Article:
• At-home Chemical Peels: DIY chemical peels use low concentrations of alpha or beta hydroxyl acids to remove top layers of dead cells. The DIY peels purportedly will give me a “healthy glow” but won’t penetrate enough to improve wrinkles. According to Ulta.com, Neutrogena’s Advanced Solution Facial Peel will cost about $25.00 per jar.


  • At-home Dermabrasion Kits: The DIY dermabrasions kits rely on exfoliating “crystals” that I rub onto my face with a scrubbing wand. After a few weekly treatments of this treatment will allegedly cause my skin to “appear smoother” without much improvement in texture. According to Ulta.com, Neutrogena’s Advanced Solution MicroDermabrasion kit will set me back about $40. If I don’t see much improvement with the DIY facial peel, I may consider moving onto this item.

  • My Potential Future Vanity Monthly Budget: $25/month for DIY Facial Peel


    Stuff I May Consider In The Future But Not Likely to Budget Any Time Soon:

  • Chemical Peels at Medi-Spas or Doctor’s Office: Chemical peels at a medi-spa or a doctor’s office uses a higher concentration of acids that dissolve the top layers of dead cells, revealing fresh skin. At my local medi-spa, the Biomedic Micro Peel costs $95 and the Cosmelan Peel (whatever that is) costs $800/treatment.


  • Dermabrasions at Medi-Spas or Doctor’s Office: The combination of abrasion and suction stimulates collagen production, helping improve fine lines and minor scars," says Debra Jaliman, MD, a clinical professor of dermatology at Mount Sinai School of Medicine. The 30- to 45-minute procedure leaves skin slightly pink for up to a few days. After five monthly sessions, skin is smooth and glowing. My local medi-spa charges $95/treatment.

  • Stuff I Won't Consider Anytime In The Near Future But Never-Say-Never Items:


  • Wrinkle Fillers (e.g. Restylane, Juvederm, etc.): These are considered the putty and spackle of medicine. In this treatment, doctors fill wrinkles with a variety of substances, including collagen, hyaluronic acid, and other synthetic compounds. Treatments last 6-12 months. My local medi-spa charges $550/1.0 cc syringe and $300/0.4 cc syringe (for touch-ups) for Restylane injections.


  • Botox: An injection of this purified version of the A-Botulinum toxin relaxes the muscle just underneath the wrinkle, allowing the skin on top to lie smooth and crease-free. Treatments last 3-6 months. My local medi-spa charges $295/1 area - $775 /3 areas.


  • CONCLUSION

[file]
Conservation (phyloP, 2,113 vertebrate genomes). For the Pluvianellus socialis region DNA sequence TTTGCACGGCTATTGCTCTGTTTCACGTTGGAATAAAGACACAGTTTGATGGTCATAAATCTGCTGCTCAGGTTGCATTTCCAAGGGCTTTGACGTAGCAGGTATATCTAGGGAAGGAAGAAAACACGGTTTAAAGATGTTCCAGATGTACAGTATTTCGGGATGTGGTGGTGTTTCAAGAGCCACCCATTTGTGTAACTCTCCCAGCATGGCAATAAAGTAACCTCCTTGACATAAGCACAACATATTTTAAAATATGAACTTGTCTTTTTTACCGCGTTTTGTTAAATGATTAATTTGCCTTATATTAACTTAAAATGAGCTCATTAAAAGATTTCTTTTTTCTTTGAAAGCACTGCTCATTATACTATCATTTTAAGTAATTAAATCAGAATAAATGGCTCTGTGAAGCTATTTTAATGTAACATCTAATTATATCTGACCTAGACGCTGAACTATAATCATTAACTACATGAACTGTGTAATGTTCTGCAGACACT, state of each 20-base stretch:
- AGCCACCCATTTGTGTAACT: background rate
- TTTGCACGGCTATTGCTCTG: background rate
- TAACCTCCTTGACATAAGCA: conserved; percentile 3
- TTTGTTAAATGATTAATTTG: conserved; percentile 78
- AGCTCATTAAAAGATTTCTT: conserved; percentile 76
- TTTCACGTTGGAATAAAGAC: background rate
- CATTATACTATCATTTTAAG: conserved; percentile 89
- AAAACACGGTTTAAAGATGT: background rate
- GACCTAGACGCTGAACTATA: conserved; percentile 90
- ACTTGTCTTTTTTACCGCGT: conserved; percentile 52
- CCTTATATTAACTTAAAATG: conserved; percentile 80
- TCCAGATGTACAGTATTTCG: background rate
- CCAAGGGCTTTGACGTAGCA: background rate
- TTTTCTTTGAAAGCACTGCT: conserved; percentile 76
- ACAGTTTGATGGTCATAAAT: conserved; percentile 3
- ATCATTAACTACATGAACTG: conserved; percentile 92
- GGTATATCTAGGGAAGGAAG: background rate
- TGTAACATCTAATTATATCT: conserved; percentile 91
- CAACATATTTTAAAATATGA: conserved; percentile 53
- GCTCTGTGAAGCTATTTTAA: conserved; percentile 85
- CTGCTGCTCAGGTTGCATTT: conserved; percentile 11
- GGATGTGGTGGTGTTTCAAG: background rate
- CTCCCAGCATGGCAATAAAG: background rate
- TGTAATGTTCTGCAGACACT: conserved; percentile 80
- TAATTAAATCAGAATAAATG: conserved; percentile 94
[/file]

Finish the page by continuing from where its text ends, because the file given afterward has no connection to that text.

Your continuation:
This little research project was an eye-opener. It appears that in the near future, (i.e., in the year or so), my beauty budget will only increase by $45/month.

    The cosmetic procedures offered by my local medi-spa is prohibitively expensive since it appears that I'll need to get multiple treatments per year ad infinitum. The treatments also are pretty distasteful since it involves injecting toxins or acids and/or scraping off or peeling off my outer-dermis.

    But the biggest concerns I have in starting these cosmetic procedures is that it may become a gateway towards other more invasive procedures. I know this is a big leap, but if I start using cosmetic procedures and surgeries to compensate for personal insecurities or lack of self-esteem, it can lead to a never-ending personal hell where I'll end up looking like Jocelyn Wildenstein.

    Perhaps the best thing for my budget (and myself) is to accept myself as-is and to grow old gracefully and naturally as much as I can.

    2 comments:

    FruGal said...

    That seems like a lot for hair appointments to me. Are you sure your friends aren't visiting unneccessarily expensive salons?

    Shtinkykat said...

    There is a good possibility that they're visiting salons (a) more often than they need to and (b) expensive ones. I asked for further clarification and with respect to frequency, the 4-6 week time frame is because that's how long it takes before the gray roots start showing and becoming yucky looking. With respect to the expensive dye-jobs, that's confirmed. Rather than getting a root touch-up, my friends are opting to change their hair color entirely or to get a new "look". Either way, I think I'm going to start with the home-dye kit first.